Yes, we need to set that policy, and soon, but that should be the job of the political and military leaders who rely on the satellites—not on the officers of a special Space Force, who might have different priorities.
There’s an analogy to this in modern military history. The 1947 act created, among other things, a new and separate Air Force. (Before then, warplanes and their pilots belonged to the Army Air Corps.) World War II ended in 1945 with those planes bombing Germany and Japan, the latter with incendiary explosives and, at the very end, atomic bombs. So the main mission of the new Air Force was to drop bombs on enemy targets with more atomic (and, a few years later, much more powerful hydrogen) bombs, as part of a doctrine that the generals of the new service called “killing a nation.” For the next few decades, the Strategic Air Command—the branch of the Air Force that controlled the bomb—dominated the Air Force. Not until the 1970s did the pilots of tactical fighter jets, armed with conventional bombs and air-to-air munitions, rise to the fore; in other words, not until the 1970s did the Air Force pay much attention to missions that involved supporting Army troops and Marines on the ground. And not until the last 15 years, with the development of smart bombs and drones, did the Air Force have any interest in buying airplanes dedicated to those missions. (The best air-to-ground attack plane of the 1990s, the A-10, would have been killed—the Air Force chiefs zeroed it out of their budgets each year—had it not been built in the home district of the chairman of the House Appropriations Defense Subcommittee; after he died, the chiefs shunted the A-10 fleet to the Air National Guard.)
It is not known what the chiefs of the Space Force would want to do and buy, but it’s a decent guess that they would push for shiny, offensive weapons over defensive measures—and that they wouldn’t spend much time or money on the other service chiefs’ wish lists.
John Hamre, a former deputy secretary of defense and an outspoken advocate of doing more to protect the U.S. military’s space assets, told me that his big worry about a Space Force is that “we will spend the next 5-10 years on bureaucratic arm-wrestling and will fall even further behind our adversaries.”
Trump’s wishes notwithstanding, a Space Force will not materialize all at once. Congress would have to authorize and fund its creation; the Joint Chiefs would then have to make room for it among the other services. Mattis and Gen. Joseph Dunford, the chairman of the Joint Chiefs of Staff, are on record opposing the idea. So are the seniormost Air Force officials as well as many retired generals and senior officials. (In talking with a number of these people, I couldn’t find any who support the idea—or know any colleagues who do.)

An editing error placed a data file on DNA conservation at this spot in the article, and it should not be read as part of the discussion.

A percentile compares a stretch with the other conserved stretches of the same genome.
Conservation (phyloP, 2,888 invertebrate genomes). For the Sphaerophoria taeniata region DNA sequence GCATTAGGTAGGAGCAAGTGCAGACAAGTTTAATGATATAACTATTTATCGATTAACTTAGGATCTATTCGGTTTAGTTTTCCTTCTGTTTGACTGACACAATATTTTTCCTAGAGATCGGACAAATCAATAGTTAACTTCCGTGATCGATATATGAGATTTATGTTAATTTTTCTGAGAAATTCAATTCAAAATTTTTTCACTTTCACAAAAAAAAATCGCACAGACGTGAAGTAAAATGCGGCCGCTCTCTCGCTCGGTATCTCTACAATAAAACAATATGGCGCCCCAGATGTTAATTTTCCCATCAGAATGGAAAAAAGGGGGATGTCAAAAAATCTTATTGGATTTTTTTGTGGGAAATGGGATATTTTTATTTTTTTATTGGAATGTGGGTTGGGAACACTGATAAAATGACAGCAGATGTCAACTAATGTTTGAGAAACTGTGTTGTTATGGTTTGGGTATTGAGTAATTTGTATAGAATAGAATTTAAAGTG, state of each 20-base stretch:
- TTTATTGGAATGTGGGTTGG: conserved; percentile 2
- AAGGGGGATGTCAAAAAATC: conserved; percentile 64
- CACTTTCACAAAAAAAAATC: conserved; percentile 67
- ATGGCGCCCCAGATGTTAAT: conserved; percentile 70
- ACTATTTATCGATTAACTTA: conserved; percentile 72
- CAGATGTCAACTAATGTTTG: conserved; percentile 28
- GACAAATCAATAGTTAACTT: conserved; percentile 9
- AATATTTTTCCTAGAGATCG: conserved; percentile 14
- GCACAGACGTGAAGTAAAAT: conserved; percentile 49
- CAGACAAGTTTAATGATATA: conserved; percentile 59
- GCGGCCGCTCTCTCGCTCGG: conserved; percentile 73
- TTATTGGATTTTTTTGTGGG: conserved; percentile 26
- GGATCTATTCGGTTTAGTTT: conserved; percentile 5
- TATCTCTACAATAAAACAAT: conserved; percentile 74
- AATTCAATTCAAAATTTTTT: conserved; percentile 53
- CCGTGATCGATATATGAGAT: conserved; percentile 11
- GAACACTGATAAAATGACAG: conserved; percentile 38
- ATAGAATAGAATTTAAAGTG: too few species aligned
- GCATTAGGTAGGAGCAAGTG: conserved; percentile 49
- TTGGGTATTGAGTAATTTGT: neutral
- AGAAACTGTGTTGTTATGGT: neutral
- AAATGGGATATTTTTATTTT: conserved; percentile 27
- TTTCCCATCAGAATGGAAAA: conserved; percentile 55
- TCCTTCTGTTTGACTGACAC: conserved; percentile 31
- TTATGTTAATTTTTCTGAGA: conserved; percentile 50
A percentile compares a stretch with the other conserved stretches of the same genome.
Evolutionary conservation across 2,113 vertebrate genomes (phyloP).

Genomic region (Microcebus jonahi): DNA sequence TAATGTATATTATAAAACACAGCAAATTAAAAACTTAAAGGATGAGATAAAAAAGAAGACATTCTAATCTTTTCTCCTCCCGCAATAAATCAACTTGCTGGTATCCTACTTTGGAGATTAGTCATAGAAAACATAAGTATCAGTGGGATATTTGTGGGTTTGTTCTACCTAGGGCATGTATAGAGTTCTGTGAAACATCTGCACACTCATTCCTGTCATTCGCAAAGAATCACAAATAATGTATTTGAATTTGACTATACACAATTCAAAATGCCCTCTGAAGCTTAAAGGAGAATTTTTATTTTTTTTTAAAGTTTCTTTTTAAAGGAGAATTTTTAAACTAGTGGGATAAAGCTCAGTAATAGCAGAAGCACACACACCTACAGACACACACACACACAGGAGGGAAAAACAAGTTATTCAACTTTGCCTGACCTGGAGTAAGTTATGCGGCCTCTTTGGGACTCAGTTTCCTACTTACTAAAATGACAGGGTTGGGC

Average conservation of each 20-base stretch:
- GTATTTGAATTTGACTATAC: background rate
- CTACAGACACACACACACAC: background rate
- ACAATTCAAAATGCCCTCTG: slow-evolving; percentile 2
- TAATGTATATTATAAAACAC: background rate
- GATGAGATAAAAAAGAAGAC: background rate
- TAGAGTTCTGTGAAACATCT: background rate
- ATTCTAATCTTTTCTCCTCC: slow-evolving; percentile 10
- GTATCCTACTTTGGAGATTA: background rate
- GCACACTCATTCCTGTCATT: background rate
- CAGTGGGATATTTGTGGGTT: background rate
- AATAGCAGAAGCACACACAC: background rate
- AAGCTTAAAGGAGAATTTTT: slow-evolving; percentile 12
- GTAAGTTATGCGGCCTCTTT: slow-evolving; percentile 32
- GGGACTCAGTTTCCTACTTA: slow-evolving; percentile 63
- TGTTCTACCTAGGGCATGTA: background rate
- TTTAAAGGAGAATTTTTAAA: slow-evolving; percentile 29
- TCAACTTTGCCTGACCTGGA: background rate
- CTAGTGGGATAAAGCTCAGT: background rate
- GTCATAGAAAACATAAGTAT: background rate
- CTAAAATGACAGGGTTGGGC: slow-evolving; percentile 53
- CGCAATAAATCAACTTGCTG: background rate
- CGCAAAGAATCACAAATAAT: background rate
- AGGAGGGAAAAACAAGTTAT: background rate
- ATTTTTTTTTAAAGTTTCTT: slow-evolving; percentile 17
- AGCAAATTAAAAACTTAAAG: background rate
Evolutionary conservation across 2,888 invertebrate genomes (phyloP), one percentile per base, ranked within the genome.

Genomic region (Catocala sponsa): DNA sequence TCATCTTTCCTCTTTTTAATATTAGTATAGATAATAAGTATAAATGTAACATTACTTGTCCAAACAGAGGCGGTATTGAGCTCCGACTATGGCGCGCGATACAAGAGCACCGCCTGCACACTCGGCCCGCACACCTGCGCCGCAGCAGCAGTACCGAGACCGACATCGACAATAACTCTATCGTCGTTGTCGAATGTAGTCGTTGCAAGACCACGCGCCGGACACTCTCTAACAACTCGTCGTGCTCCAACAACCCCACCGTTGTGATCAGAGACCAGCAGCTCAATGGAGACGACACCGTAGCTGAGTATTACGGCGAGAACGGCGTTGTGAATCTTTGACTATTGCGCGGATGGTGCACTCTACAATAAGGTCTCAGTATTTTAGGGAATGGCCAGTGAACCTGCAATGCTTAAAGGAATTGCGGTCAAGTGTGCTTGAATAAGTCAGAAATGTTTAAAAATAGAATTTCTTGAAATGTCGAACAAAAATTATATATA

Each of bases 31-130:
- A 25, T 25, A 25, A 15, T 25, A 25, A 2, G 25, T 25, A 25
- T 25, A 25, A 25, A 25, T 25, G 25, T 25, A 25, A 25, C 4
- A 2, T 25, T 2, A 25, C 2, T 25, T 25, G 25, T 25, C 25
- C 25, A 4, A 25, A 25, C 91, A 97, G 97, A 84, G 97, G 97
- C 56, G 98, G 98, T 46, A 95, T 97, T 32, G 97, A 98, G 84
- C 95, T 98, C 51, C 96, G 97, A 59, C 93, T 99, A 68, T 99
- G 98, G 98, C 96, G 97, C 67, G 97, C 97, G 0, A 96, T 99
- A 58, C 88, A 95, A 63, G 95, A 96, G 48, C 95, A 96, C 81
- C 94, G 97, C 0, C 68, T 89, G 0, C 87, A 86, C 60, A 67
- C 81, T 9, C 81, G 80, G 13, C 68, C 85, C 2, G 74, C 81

Then again, Trump announced his proposal for a Space Force at a White House meeting of his Space Council, where Gen. Dunford was present. Turning to Dunford, Trump said, “If you would carry that assignment out, I would be very greatly honored … Got it?” Dunford replied, “We got it.”
The Pentagon is currently conducting a congressionally mandated study, due Dec. 31, of the whole gamut of space-defense issues. If Trump gives Dunford this “assignment” a few more times between now and then, the general—who, like Mattis, rose through the ranks as a Marine—might have to do something.
At some point in the future, it might be a good idea to create a Space Force (or perhaps a Space Corps, which would have the same semi-autonomous relationship to the Air Force that the Marine Corps has to the Navy). But many other things need to be done first: A policy has to be stated; doctrines, strategies, tactics, and training manuals have to be written; specialists need to be given richer incentives—career paths, with steady promotions—to join the existing services’ space commands; all the services would need to work jointly on these tasks.
One senior aerospace executive, with a military background, said, “What the Air Force Space Command and the NRO need to do, right now, is to boost the number of soldiers, sailors, aircrews, artillery officers, and so forth—people with operational experience—to be part of the process, who can tell the senior officers what AFSC could do to help, say, the 18th Airborne Division. There’s no one at senior levels who’s doing this now.”
In other words, what the officers involved in the space commands need is the opposite of a separate Space Force.